“I have pledged myself to the worship of the Odd, the Queer, the Strange, the Exotic, the Monstrous.” - Lafcadio Hearn (letter to W. D. O’Connor, May 1884).


By Boyd White and Lloyd Currey

Since his death at age fifty-four, Lafcadio Hearn (1850-1904) has never received the critical attention or appreciation that his significant body of work deserves.  Beloved by his Japanese students in the country he made his adopted home and arguably the single greatest Western interpreter of Japanese culture, Hearn has been dismissed by most critics and scholars as a second-tier author not worthy of serious consideration.  His adherents have attributed such negligence to the itinerant life Hearn led, comprised of significant periods in Ireland, the United States, the West Indies, and Japan, all of which prevents him from being easily seen as writer belonging to any particular nation or culture.  Primarily remembered for his kwaidan ("ghost stories" or "weird tales"), retellings of Japanese legends and folklore, Hearn's style is sparse and lean, rooted in the oral tradition of the Japanese folktale as filtered through his work as a sensationalistic newspaper reporter, his own translations of Theophile Gautier and Guy de Maupassant, his love of Gothic literature, and the Irish fairy tales and ghost stories told to him by Catherine Ronane, his childhood nurse.   As Jack Sullivan, a clear admirer of Hearn, has noted, "His cross-cultural influences may cause Hearn's final resting place to be in literary limbo."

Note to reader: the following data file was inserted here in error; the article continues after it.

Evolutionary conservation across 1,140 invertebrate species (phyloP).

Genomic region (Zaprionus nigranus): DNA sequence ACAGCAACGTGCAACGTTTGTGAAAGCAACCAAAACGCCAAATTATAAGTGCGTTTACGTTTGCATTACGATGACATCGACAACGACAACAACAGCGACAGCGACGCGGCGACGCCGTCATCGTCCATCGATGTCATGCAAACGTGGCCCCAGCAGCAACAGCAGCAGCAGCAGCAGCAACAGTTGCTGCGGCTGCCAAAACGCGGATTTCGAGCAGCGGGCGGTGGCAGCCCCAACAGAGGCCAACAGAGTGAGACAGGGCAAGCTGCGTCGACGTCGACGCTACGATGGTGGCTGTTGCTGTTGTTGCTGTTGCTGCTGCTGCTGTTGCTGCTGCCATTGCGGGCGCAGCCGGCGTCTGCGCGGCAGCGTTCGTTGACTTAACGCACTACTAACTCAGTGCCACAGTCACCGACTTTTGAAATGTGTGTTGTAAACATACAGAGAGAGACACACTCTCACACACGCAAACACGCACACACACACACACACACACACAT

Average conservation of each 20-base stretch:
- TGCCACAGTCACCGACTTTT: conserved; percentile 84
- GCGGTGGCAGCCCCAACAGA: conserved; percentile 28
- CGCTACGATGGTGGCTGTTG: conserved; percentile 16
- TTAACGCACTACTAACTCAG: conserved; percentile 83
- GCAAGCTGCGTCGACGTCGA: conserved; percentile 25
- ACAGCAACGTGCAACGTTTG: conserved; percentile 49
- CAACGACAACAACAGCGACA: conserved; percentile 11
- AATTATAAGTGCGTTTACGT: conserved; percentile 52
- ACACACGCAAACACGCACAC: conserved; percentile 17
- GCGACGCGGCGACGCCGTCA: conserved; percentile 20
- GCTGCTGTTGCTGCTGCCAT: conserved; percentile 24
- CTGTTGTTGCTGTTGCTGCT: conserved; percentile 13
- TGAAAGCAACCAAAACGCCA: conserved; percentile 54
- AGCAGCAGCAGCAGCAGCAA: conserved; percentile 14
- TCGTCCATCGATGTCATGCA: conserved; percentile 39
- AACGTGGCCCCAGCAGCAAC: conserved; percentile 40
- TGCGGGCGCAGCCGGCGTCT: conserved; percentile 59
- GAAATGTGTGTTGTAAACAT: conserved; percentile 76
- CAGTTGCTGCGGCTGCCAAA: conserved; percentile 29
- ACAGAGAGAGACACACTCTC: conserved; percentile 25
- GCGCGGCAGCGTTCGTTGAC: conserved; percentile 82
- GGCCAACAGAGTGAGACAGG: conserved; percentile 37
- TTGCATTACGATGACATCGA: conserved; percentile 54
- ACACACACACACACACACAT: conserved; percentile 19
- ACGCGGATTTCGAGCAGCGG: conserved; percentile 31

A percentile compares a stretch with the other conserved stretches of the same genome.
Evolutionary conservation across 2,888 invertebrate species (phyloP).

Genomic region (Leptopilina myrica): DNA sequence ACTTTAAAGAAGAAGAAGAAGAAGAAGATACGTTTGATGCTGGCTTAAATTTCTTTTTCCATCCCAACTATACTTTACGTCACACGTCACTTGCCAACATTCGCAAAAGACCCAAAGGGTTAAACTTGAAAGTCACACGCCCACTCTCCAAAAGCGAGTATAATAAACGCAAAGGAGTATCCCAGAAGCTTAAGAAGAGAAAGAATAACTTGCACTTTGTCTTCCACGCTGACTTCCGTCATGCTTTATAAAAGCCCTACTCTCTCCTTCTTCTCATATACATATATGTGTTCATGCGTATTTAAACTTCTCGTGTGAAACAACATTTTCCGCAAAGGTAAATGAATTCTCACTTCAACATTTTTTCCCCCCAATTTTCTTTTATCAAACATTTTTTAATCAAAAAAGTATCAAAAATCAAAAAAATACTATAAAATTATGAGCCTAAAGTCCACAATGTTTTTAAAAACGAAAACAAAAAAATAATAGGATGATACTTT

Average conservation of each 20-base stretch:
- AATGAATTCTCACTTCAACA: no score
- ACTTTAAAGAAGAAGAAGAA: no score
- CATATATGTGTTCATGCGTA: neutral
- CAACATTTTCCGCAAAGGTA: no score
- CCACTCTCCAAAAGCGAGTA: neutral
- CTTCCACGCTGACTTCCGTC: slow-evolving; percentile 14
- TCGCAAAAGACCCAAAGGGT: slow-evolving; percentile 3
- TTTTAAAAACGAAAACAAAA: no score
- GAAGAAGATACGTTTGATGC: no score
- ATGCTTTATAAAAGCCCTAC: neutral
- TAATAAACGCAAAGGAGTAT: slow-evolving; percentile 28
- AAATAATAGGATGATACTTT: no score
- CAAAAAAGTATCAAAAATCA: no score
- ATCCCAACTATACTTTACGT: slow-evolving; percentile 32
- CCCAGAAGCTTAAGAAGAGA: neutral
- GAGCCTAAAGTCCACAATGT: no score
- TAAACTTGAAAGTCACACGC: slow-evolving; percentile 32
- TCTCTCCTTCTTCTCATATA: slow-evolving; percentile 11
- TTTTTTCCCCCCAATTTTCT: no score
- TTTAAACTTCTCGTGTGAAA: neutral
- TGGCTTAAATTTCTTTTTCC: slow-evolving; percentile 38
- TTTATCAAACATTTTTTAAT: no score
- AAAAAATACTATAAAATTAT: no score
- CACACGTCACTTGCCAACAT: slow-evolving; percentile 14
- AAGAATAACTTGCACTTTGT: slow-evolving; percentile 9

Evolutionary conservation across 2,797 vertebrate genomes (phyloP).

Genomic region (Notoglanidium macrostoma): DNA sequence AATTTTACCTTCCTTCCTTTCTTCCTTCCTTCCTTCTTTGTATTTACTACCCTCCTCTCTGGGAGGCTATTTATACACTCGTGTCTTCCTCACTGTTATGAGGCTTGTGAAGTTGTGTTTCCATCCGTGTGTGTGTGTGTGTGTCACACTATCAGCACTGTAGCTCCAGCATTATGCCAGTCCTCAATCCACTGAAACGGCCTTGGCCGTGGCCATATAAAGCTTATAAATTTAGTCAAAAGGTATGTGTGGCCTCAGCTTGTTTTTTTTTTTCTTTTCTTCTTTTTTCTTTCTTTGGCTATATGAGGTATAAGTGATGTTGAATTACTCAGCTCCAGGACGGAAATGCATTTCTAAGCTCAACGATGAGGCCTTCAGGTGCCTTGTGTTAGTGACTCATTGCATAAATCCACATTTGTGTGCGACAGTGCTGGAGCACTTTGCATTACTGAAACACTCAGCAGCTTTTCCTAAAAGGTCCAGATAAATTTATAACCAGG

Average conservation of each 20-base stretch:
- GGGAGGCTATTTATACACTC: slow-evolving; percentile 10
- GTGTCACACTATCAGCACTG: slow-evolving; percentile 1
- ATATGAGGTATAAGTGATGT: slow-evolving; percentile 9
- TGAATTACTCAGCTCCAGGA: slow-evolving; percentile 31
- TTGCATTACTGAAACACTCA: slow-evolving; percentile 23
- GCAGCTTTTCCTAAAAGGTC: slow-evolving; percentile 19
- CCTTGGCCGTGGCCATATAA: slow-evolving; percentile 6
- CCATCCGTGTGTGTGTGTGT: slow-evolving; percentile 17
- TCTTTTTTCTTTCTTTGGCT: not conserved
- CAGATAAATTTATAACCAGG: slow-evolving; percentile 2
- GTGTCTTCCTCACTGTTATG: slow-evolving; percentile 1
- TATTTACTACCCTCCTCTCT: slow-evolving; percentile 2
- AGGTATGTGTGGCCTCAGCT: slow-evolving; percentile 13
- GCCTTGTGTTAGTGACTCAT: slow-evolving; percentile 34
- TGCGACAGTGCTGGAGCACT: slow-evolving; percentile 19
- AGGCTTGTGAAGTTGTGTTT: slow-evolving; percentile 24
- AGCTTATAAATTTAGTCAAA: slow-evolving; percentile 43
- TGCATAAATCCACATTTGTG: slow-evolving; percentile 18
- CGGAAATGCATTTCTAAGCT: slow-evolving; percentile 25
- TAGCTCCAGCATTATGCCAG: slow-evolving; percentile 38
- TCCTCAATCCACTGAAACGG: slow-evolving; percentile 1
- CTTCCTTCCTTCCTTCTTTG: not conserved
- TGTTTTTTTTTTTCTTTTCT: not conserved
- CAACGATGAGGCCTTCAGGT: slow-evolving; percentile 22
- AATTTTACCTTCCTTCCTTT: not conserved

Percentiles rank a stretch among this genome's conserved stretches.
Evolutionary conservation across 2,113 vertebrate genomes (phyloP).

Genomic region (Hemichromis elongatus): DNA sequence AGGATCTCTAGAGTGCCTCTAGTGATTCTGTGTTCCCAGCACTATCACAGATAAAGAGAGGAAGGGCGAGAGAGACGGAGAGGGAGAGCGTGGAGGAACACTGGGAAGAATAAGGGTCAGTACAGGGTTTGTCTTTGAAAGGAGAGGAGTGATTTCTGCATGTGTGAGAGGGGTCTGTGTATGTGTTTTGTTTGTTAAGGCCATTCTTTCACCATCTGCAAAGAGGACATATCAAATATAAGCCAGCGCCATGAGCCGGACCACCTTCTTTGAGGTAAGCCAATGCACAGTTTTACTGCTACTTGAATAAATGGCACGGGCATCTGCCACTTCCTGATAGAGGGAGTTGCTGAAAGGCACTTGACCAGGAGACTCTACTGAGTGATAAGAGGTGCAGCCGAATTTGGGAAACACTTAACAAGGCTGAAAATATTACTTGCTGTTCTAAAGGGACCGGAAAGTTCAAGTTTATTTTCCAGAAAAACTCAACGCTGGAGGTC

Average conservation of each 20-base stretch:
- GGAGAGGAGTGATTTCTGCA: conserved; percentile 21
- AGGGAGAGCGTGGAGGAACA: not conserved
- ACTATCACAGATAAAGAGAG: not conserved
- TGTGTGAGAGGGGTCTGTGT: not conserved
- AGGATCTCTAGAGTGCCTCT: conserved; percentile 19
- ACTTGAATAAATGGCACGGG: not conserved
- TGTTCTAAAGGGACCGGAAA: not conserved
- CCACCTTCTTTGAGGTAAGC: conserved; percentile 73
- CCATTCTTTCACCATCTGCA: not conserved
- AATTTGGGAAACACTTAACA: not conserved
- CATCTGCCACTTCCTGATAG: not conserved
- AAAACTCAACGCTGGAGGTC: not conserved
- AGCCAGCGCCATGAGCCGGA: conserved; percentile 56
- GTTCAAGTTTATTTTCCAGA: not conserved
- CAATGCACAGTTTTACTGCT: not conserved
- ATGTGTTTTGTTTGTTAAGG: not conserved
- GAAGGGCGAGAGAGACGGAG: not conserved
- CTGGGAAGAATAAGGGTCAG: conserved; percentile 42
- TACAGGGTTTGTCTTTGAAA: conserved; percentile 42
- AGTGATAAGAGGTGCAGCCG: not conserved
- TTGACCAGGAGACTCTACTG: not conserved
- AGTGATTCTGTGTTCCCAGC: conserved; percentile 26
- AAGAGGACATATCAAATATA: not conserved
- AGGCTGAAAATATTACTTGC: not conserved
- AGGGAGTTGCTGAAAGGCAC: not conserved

Hearn's most vocal champion, Paul A. Murray, contends, "Few writers have been so permeated by horror in their lives and work, and few horror writers have been blessed with Hearn's literary ability … In his horror writing, Hearn was not concerned with achieving cheap thrills or titillation; it was rather a means of expanding the boundaries of experience."  Immersing himself in a culture that views elementals, ghosts, and goblins as a natural part of everyday reality, an accepted feature of the world in which we live and work, Hearn produced taught, terse highly polished stories that thrust his readers into a rich traditional of supernatural fiction that is still far too little known to most Western audiences, a mystic landscape populated by creatures both horrifically malignant and, at times, surprisingly benign.

In "The Legend of Yurei-Daki," an angry Shinto god rips off the head of an innocent baby whose mother steals a collection box from a shrine, and in "Jikininki," a priest is punished for his past sins by being reborn as a ghoul condemned to eat the flesh of the dead in a remote village.  By contrast, the beautiful snow demon in "Yuki-Onna," falls in love with a stranded youth in a blizzard, sparing him as long as he never reveals he has seen her, and the shark man in the "The Gratitude of the Samebito" weeps tears that turn into jewels that facilitate a mortal man marrying his true love.  Hearn’s skill with such material is so great that in Japan he remains a cultural icon, an author often regarded as a Japanese writer even though he wrote entirely in English.